The language used to describe the end of the pandemic moratorium on evictions is catastrophic, as news writers reach for metaphors to explain something that’s never happened before: “a tidal wave of coming evictions”; “a perfect storm”; a “ wave of eviction orders.” The potential fallout has been delayed by new moratoriums imposed by individual states in some cases, and in others emergency funding related to the pandemic, although imperfectly administered, has slowed the reckoning. So far, the storm has not materialized – yet.
In the midst of it, Jamie Carrigan reflected on the fallout from his brother’s murder and the family’s quashed lawsuit. Some good stuff came out of it,” he said. “Good things have been implemented. We’ve made progress toward help for fallen officers, disabled officers. Help in the aftermath of critical incidents, fundraising, organizing memorial services. Small departments can have a hard time with things like that.” He explained about the Colorado Fallen Hero Foundation, which took off in 2018 to fill the kinds of gaps the Carrigan family faced two years before.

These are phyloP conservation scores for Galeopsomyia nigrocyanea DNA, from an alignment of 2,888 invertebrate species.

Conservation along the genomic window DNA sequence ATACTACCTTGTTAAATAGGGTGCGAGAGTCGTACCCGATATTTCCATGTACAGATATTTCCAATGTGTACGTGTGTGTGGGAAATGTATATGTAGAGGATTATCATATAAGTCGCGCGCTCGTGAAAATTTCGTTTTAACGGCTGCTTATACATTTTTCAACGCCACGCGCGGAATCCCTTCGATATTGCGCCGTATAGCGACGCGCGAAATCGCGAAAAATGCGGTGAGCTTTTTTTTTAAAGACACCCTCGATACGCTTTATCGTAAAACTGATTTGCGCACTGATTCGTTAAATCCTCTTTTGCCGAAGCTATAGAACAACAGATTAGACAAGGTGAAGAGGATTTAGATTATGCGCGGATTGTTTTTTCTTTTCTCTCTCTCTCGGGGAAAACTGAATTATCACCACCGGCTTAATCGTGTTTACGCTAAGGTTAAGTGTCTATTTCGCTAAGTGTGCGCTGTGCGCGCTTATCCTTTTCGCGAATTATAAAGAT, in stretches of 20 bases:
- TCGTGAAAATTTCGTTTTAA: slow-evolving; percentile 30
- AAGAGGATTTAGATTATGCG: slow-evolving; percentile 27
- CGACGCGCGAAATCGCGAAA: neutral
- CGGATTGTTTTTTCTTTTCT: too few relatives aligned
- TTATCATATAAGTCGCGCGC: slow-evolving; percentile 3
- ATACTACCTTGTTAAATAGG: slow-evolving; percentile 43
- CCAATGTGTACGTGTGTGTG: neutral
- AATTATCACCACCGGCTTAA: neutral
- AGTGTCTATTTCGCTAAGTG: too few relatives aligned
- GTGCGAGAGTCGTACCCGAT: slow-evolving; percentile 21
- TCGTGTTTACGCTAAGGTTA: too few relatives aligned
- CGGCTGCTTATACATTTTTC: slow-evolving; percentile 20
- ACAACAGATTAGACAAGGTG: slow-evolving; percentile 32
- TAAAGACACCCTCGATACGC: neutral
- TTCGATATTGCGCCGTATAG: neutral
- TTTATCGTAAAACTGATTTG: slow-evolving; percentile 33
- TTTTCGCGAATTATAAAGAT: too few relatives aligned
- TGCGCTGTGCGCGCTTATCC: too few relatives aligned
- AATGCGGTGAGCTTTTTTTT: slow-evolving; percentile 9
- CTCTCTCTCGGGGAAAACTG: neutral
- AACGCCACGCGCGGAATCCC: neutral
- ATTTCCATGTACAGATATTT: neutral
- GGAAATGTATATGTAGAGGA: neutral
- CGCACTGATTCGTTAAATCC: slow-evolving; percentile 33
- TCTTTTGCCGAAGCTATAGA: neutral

McGraw, meanwhile, says he has worked hard from his end to repair the relationship with the Carrigan family and to rebuild the broken morale he inherited when he was elected. One of the wounded deputies, now recovered, has been promoted to corporal. McGraw has instituted open after-action debriefs whenever deputies work especially stressful or complex calls, so that performance and tactics can be improved. Sergeants are now empowered to call in SWAT when they deem it necessary, without requiring them to seek permission from the sheriff. To improve access to resources, McGraw has established mutual aid agreements with three neighboring agencies so far and is working on more. A department too small to field its own SWAT or bomb squad, he believes, needs to play well with the neighbors and ask for help. Annual firearms qualification has been replaced with regular tactical and scenario training; a jail pod is now a dedicated training space. He says emphatically that he is committed to improving his deputies’ training and fitness, despite ongoing obstacles with staffing and finances.
Asked for a final thought on evictions and his family’s loss, Jamie told me, “We need to ask the question, ‘What’s the true cost of this?’ whatever we’re doing. We can do the wrong thing at the wrong time, with the right intentions. Where’s the rush? The house is insured; it’s not going anywhere. The officer becomes the victim, and lives lost are not replaceable.”
SHERIFF MCGRAW’S TIPS FOR RISK REDUCTION ON HIGH-RISK EVICTIONS
- Evaluate intelligence from neighbors, courts and patrol that would give insight into the eviction.
- Criminal history checks on all residents.
- Upon evaluation of intelligence and history, plan accordingly.
- Simply standby for enough units to secure the scene.
- Never assume that an eviction is a routine matter.
- Training on de-escalation techniques.
- Be aware of charges that could be filed in these types of cases.